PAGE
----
Land reclamation may be source of microplastic pollution of the ocean
We might come across “microplastic pollution of the ocean” quite often when we browse through social media. Microplastics are tiny specks of plastics or fibre. At present, plastic particles smaller than 5 millimetres across are usually regarded as microplastics. But many of the particles could be in micron or even nano orders. Therefore, some people also call them the “PM2.5 (fine particulate pollutant in the air) of the sea“. Microplastics migrate through pathways such as the rivers into the ocean. Since they are very difficult to degrade, they would stay there for hundreds or even thousands of years. After being discovered in the deep ocean, polar regions, air, shellfish, table salt and drinking water, in 2019, microplastics were found for the first time by researchers at Medical University of Vienna of Austria in human faeces. In 2022, researchers at the Vrije Universiteit Amsterdam of the Netherlands reported the discovery of microplastics in human blood, and scientists from Wageningen University estimated that people might ingest up to 100,000 microplastic particles.
Tidal flats are coastal wetlands formed in the intertidal zone, and they are the connection between land and ocean. Since they are under intermittent tidal influences, they could be one of the major pathways of oceanic pollutants. Meanwhile, land reclamation projects are taking place at greater numbers and frequencies around the world because of increased demand of land and population growth. Geotextiles are polymer fabrics extensively used in land reclamation projects. Geotextiles weather under UV light and salinity, and therefore releases large amounts of microplastic particles.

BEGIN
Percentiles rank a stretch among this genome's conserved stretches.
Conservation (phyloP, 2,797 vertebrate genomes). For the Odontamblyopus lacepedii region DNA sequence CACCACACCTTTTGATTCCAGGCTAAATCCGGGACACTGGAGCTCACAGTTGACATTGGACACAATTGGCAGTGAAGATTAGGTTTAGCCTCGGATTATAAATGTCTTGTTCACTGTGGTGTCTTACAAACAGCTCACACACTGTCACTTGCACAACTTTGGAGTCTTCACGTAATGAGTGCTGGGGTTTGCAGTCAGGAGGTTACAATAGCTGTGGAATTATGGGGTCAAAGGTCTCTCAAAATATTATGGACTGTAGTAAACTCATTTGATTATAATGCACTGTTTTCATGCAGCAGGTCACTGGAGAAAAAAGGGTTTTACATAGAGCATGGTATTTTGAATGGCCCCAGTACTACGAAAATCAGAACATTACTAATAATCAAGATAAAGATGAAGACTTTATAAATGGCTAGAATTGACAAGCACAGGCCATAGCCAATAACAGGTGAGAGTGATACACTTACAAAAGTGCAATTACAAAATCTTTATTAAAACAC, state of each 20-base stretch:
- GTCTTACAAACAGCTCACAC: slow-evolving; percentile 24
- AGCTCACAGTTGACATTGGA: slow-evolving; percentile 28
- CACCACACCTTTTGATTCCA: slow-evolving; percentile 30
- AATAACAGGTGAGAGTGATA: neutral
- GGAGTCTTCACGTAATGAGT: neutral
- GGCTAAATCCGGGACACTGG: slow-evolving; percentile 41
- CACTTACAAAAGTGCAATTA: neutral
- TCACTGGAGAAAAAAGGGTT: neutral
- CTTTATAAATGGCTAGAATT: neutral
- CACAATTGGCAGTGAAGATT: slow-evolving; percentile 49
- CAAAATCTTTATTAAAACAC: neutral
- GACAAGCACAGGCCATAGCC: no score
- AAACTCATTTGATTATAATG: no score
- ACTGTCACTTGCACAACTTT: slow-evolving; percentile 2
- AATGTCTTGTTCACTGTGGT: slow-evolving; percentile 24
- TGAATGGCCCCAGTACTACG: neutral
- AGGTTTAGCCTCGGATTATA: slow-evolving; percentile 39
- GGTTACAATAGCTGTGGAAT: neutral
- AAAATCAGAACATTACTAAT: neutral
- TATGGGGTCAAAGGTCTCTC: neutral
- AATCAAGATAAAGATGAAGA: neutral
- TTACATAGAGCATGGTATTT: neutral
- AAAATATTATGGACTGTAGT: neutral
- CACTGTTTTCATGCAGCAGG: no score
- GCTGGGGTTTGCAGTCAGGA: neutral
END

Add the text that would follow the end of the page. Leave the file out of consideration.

Bai et al (2022) studied the geotextiles used in the reclamation projects in Dongtai (Jiangsu, China), and they found: (1) Significant weathering of the samples took place, and the average abundance of microplastics in the geotextile covered soil is 349±137 per kilogram (dry weight). Though the abundance is lower than the highest record reported in existing studies of soil, it is 1-9 fold higher than that in other studies of beach sediment. (2) Simulations in conditional fragmentation model show that the distribution of microplastics vary significantly across space, which is under more significant tidal influences in tidal flats than land area. Under tidal influences, geotextiles in the study area release into the sea an annual amount of microplastics up to 2465.52±960.77 tons.
Though WHO in one of its reports thinks there is limited evidence of risks of microplastic harm to human body, the organisation also acknowledges that the current information available is insufficient and calls for further study. Bai et al (2022) is concerned as other studies have found their destruction of algae cell walls and toxicity of other co-existing pollutants, and therefore calls for further study of the transport and toxicity of microplastics, and suitable management policies.
- Bai, X., Li, C., Ma, L., Xin, P., Li, F. and Xu, Z. (2022) “Quantitative analysis of microplastics in coastal tidal-flat reclamation in Dongtai, China,” Frontiers of Environmental Science & Engineering, 16(8), p. 107. doi: 10.1007/s11783-022-1528-5.